Learning empathy and humility from a child

This post is a little “more of me” than the ones I usually write.  This is one of the most humbling and thought provoking tales of my parenting experience.  I have many, but this is one that for as long as I live, I’ll never forget.

I always thought I was so great when I’d shop for my boys.  I always did it one season behind.  I could get them the best “names” and best “brands” at 50% off and more, on sale by buying them at the end of the year, for the next year.

I’d gotten Jason the most awesome “ensemble” than I could imagine.  I was just thrilled with my find.  I will never forget it.  I shopped at this “hoity toity” shop that all the “rich” people shopped at and couldn’t wait for winter so he could wear that outfit.  It was black/navy blue and red.  I still remember after all these years.  He was 7 years old.  He had all the matching accessories to go with it.  Jacket, snow-pants, hat, mittens, boots and scarf.  He was quite the cute kid.

The first cold day he got all dressed and man, did he look cute all decked out in that outfit.  I was so proud of my shopping abilities.  He came home from school with everything except the mittens.  He walked in with bare hands and it was cold.  I asked him where his mittens were.  He told me he left them on the bus.  I screamed calmly asked him “what do you mean you left them on the bus?”  He just acted lost and nervous and told me he left them laying on the seat.  I’m getting mad now, “what do you mean you left them laying on the seat” I screamed asked him?

He looked at me, and you have to know he had millions of freckles, and he very calmly said “so and so didn’t have any mittens and I knew I had another pair so I left him my mine.”  He told me that he offered to give them to him but the kid wouldn’t take them so he said he was leaving them on the seat and if he didn’t take them someone else would so he may as well and he just got off the bus.  Talk about feeling about two inches tall.  I learned a lot from him that day.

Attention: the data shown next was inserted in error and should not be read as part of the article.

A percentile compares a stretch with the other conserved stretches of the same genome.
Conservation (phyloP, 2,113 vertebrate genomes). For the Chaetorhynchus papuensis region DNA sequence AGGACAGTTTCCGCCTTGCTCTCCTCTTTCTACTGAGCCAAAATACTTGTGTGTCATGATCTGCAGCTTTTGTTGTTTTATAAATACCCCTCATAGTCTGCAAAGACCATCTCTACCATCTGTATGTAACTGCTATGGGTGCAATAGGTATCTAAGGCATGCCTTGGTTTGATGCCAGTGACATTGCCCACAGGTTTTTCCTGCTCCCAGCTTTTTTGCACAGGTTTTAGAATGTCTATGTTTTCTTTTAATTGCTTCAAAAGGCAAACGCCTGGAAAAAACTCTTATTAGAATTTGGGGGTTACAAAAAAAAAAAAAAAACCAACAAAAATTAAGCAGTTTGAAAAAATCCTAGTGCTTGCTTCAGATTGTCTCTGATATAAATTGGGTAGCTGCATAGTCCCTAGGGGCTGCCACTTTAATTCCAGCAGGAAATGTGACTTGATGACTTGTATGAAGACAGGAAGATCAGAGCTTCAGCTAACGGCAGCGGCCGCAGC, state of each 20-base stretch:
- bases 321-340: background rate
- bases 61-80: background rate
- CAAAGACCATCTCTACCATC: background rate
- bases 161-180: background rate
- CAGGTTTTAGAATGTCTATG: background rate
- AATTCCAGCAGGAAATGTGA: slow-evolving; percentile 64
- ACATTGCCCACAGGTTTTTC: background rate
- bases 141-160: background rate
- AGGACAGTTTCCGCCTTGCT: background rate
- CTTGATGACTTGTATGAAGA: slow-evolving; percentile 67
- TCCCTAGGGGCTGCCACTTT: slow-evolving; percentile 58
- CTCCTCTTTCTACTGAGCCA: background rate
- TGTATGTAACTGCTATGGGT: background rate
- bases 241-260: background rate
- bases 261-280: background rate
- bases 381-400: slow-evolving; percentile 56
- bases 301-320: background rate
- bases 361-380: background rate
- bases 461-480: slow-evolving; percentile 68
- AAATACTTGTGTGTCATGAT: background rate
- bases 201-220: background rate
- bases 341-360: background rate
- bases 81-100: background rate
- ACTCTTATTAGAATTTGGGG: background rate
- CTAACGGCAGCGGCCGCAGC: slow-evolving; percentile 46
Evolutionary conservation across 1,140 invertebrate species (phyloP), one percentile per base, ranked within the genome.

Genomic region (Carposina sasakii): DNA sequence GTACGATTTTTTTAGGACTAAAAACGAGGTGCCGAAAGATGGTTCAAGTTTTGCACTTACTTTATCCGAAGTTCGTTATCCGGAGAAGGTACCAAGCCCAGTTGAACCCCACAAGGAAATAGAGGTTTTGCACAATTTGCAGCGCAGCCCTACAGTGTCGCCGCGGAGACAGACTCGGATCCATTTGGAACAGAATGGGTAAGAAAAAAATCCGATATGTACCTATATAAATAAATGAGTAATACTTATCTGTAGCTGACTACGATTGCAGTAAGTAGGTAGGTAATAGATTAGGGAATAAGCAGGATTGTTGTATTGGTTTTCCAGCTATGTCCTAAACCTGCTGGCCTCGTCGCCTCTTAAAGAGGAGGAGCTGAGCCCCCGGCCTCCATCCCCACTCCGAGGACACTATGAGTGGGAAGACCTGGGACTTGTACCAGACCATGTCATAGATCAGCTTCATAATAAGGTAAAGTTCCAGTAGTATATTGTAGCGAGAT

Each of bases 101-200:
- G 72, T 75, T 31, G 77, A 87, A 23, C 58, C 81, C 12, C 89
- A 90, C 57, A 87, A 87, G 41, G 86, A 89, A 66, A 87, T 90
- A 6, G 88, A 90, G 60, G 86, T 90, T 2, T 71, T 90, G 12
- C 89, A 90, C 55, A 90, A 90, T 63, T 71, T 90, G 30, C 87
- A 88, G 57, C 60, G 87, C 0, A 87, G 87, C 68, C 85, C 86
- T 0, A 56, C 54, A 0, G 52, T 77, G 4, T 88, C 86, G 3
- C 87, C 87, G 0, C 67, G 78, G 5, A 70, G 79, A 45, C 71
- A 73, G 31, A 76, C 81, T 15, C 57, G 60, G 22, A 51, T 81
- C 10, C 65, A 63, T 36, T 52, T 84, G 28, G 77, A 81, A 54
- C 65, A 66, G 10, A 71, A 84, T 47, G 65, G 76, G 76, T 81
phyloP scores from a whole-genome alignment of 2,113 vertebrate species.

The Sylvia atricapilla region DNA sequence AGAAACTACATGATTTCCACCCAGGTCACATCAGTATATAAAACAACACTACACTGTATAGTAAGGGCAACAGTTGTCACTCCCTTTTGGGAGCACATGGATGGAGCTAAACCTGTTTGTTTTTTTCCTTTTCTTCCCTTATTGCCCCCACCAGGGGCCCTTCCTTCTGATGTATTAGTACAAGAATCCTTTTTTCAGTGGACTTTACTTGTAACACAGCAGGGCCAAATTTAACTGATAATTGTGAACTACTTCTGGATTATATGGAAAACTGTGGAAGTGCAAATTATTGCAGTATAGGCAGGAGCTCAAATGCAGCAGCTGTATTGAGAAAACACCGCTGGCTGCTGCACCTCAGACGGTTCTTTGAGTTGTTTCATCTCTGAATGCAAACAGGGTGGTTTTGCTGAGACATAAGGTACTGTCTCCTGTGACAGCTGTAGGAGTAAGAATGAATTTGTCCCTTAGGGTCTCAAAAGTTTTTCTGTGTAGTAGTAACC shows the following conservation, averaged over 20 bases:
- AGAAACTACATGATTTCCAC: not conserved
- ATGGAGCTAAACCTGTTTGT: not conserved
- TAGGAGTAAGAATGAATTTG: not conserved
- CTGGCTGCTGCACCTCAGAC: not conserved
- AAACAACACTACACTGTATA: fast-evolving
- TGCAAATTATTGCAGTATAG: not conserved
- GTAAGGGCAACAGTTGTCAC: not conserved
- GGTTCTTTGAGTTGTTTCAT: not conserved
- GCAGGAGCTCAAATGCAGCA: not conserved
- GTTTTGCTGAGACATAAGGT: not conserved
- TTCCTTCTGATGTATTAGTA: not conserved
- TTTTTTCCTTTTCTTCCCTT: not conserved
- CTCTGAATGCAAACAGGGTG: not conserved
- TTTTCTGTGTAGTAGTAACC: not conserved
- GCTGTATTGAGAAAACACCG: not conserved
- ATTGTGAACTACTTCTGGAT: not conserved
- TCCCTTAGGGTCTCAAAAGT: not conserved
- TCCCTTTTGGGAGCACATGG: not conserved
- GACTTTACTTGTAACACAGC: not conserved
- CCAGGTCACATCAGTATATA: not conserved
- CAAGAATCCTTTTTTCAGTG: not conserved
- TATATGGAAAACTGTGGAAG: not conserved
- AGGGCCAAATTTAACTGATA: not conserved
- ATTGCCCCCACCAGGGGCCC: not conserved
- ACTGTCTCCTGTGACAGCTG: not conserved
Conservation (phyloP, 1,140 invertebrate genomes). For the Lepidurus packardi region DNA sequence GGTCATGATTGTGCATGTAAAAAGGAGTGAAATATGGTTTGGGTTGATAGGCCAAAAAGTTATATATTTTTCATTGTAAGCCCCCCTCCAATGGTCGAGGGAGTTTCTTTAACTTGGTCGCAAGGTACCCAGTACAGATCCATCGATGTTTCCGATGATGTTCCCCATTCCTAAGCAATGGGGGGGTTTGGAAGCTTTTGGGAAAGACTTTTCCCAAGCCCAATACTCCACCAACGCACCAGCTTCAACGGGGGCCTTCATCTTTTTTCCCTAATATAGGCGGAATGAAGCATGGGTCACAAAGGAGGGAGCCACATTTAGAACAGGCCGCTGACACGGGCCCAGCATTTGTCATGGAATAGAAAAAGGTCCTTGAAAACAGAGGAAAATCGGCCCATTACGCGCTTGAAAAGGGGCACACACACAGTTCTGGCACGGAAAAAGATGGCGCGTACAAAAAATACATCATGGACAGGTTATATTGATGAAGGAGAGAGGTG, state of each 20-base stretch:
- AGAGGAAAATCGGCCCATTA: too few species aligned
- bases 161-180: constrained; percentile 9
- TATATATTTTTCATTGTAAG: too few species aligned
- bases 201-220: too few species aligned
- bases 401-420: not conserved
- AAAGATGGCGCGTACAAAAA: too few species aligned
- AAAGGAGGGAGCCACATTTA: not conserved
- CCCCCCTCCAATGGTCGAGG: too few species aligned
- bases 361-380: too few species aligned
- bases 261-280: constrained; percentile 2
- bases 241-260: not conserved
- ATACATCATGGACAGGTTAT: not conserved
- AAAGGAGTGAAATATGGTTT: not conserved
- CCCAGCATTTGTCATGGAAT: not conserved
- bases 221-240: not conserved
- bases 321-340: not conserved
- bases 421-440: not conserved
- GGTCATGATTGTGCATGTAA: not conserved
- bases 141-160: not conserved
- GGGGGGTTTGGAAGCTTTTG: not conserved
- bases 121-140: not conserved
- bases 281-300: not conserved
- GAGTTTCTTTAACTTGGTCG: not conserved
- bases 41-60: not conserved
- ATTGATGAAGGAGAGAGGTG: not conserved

What can you do?  I loved that child more in that minute than I’ve ever loved anyone in my life and it was such a reminder to me that “only through the eyes of a child.”  I don’t think I’ve ever felt that humbled in my whole life.  Jason was and still is so kind.  And YES, he got a big hug and I told him I was proud of him.  I just said next time, wait a day and take a different pair.

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12 Responses to Learning empathy and humility from a child

  1. SKL says:

    What a nice story! Isn’t it funny how our kids can amaze and humble us? There’s a bit of proof that everyone has that little flame inside.

  2. You must’ve raised him very well for him to be such a thoughtful person at such a young age! Well done.

  3. darryl says:

    Jason is a thoughtfull person. You said he was a cute kid what happened? LOL

  4. mssc54 says: